So, how exactly do we eat? Well, like many men these days, my partner picks up the slack. He likes to cook, and loves trying new dishes, even after a long day at work. He’s really very good at it, so, of course, I encourage him to cook as much as possible. We also have an organic food delivery service, which delivers meals for the entire week, with all the ingredients and the recipes to make dinner for four. This may sound costly, but it’s surprisingly economical, compared to how much groceries generally cost these days.

But am I doing my daughter a disservice not teaching her to cook? Maybe. Will she starve because her mommy didn’t cook? Never. Her father cooks with her. My parents cook with her. And, unlike most parents, peppered with the question, ‘What’s for dinner,’ my kids know not to ask me (unless they want to order in, and then I know exactly what drawer to send them to). Sure, I have no idea where I keep breadboards or casserole dishes, but I do know two things. How to pick up or order take out, and how to make reservations. I think I’m sending her out to the world with street smarts. And, hey, if she does get that gene I’m missing—the one where she doesn’t mind cooking for 45 minutes, only to watch people eat that meal in under two minutes and then deal with the dirty dishes—well, lucky me!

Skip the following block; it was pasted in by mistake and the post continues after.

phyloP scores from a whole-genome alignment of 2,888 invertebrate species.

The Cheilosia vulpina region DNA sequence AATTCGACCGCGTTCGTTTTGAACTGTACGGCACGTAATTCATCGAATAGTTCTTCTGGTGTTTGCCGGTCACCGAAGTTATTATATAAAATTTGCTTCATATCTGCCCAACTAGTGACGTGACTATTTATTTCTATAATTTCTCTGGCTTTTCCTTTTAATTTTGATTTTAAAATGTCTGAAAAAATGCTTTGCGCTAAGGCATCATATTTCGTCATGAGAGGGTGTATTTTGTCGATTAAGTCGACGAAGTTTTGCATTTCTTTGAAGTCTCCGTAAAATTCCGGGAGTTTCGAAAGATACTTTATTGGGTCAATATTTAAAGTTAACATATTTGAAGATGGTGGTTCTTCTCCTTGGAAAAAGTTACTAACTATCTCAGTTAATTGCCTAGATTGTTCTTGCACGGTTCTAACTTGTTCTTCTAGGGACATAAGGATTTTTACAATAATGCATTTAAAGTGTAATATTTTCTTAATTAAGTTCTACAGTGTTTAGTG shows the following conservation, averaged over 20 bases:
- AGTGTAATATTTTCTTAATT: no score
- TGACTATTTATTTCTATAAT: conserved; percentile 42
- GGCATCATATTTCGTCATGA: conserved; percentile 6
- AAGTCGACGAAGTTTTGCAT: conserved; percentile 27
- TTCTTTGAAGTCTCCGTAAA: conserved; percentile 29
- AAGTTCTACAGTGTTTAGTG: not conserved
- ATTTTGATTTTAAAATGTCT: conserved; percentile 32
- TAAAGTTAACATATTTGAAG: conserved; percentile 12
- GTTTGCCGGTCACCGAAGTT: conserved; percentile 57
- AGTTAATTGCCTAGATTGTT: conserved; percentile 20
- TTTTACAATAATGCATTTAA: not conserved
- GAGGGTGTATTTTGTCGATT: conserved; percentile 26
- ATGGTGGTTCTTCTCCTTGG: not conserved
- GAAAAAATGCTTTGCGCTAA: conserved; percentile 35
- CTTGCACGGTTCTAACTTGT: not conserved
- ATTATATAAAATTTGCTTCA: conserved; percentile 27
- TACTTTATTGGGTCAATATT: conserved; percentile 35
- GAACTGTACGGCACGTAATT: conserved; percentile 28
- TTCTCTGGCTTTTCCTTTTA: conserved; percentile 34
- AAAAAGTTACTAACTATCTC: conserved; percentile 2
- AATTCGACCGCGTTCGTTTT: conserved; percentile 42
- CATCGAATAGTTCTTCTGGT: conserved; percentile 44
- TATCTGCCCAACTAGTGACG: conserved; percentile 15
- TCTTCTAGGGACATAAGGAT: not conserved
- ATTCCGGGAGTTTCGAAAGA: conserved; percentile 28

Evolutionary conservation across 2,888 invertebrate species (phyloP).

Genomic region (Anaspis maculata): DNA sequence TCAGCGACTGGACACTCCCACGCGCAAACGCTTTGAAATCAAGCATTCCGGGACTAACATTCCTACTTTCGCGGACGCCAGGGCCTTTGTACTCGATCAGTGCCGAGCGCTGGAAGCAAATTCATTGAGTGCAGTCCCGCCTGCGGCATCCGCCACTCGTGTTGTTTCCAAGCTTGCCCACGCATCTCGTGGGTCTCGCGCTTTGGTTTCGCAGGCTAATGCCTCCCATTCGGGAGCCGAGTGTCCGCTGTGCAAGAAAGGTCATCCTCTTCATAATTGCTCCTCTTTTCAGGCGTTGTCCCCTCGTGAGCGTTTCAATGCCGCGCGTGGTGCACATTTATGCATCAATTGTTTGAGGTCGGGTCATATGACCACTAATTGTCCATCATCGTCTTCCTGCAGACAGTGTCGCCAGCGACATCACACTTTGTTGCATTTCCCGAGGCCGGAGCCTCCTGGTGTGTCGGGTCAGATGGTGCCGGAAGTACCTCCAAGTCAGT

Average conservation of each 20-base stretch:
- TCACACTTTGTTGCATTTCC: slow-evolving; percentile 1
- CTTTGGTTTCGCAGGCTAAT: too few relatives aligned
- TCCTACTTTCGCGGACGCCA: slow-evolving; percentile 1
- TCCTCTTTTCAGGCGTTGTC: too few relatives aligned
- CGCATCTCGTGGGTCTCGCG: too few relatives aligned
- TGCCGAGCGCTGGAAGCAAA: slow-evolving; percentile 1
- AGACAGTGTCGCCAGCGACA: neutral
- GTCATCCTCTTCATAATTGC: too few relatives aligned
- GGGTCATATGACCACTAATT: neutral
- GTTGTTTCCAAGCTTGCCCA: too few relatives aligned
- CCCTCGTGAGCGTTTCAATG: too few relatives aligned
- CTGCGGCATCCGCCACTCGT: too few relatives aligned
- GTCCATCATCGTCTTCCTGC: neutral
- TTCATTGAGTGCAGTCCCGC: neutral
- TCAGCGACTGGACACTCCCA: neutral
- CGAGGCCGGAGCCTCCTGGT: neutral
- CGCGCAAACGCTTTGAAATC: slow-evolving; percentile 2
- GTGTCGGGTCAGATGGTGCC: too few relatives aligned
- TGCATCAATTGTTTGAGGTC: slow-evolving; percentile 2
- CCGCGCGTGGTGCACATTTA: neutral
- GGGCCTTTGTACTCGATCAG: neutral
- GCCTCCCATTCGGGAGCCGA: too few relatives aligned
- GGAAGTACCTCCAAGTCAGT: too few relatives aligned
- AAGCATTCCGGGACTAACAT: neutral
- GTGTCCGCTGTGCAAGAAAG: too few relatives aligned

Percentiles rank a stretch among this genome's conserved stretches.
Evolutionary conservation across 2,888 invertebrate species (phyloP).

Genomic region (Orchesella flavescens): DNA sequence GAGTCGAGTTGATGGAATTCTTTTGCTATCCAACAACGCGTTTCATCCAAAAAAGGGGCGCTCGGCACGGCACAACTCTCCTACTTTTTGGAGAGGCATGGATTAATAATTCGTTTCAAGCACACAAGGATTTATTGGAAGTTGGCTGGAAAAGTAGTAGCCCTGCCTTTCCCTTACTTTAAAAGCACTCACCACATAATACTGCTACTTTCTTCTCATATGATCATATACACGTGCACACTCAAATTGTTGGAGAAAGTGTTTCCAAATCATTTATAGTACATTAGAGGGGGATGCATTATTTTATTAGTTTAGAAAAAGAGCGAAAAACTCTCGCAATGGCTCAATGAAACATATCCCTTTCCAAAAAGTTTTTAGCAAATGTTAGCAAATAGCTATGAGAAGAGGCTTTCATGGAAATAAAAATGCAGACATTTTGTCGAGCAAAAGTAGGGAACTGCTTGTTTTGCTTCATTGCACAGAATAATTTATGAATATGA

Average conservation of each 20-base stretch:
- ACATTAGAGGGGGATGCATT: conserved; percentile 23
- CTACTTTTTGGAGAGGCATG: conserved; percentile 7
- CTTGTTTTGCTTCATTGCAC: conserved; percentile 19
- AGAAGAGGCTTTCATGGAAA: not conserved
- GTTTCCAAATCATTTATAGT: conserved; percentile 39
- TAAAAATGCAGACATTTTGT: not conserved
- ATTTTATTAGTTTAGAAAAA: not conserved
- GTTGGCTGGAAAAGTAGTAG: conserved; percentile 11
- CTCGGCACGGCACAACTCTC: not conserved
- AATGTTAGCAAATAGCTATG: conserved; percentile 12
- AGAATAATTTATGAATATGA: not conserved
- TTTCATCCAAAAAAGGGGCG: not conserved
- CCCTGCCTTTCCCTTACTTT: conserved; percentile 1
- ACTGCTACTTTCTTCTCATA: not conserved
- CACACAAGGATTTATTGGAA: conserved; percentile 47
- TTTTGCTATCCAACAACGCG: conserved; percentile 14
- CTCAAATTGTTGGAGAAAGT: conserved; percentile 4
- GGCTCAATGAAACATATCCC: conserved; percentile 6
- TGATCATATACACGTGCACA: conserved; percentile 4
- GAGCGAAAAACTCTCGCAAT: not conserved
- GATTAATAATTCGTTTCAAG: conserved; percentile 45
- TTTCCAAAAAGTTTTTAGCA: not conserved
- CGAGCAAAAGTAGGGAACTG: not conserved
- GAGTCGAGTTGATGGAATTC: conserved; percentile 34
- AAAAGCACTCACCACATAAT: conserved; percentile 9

Or maybe, just maybe, she’ll be telling her shrink one day what an awful mother I was.